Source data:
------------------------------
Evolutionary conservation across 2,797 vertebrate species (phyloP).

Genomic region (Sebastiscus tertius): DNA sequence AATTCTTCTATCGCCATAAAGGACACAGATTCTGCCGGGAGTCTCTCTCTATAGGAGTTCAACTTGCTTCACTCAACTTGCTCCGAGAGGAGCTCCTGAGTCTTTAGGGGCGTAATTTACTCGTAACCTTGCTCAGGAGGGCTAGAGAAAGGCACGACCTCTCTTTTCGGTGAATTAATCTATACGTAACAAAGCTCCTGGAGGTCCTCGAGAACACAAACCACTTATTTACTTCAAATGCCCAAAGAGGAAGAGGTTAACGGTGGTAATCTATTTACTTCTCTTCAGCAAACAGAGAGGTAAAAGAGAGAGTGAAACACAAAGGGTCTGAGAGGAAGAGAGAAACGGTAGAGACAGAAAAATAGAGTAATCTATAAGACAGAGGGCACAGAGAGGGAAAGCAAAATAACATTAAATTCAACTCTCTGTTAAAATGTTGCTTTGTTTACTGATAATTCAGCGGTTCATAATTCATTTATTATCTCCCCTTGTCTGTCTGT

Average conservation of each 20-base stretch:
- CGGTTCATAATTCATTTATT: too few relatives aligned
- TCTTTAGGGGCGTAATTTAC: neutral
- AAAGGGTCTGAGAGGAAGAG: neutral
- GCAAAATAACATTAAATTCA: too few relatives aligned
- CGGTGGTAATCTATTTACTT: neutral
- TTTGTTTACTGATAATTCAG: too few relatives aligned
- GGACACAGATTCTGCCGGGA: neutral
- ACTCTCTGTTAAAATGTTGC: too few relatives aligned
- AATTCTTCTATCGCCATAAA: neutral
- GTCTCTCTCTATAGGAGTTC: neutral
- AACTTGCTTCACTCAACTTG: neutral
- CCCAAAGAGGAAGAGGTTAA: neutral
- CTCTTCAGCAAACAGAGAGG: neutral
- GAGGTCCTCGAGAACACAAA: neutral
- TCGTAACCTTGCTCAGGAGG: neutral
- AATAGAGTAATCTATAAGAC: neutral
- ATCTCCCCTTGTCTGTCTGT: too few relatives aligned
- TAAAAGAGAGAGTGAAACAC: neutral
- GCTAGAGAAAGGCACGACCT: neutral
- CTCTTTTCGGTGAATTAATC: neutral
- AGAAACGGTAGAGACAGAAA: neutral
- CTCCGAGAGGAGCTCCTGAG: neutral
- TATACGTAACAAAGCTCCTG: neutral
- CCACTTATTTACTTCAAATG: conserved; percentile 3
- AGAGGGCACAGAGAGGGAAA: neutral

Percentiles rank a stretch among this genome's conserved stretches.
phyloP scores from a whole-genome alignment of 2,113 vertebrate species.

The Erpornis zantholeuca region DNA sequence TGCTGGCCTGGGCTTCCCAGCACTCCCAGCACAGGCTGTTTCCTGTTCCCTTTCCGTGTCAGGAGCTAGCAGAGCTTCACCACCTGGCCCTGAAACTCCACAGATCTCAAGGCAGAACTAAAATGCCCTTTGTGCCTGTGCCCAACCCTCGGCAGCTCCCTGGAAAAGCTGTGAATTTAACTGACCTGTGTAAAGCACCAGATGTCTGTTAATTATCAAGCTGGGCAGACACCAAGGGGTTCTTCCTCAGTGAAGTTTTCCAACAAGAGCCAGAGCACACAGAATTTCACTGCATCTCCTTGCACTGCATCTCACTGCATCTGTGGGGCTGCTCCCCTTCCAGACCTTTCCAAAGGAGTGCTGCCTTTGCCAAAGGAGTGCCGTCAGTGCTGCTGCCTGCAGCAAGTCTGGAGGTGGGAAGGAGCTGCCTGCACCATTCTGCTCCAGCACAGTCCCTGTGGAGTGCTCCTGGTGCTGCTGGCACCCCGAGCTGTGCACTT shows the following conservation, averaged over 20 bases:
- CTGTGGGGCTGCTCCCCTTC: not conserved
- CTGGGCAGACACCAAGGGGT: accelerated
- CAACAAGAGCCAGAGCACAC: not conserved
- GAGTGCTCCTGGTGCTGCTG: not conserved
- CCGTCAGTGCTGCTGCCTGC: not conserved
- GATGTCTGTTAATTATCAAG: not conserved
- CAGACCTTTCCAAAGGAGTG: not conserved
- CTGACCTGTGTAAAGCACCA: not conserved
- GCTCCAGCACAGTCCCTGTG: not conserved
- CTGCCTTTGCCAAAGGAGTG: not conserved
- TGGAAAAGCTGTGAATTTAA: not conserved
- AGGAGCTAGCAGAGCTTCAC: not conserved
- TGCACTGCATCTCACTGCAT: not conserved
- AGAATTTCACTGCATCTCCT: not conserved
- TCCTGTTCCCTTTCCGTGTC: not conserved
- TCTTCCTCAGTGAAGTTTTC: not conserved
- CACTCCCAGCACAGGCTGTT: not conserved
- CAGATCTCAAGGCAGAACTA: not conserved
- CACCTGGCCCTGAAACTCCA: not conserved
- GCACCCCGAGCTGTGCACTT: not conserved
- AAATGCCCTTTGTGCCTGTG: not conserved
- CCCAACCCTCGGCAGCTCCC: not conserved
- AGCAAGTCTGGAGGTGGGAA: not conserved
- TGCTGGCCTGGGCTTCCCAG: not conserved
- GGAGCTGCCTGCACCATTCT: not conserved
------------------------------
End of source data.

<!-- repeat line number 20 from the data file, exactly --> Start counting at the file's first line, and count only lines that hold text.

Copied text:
- ATCTCCCCTTGTCTGTCTGT: too few relatives aligned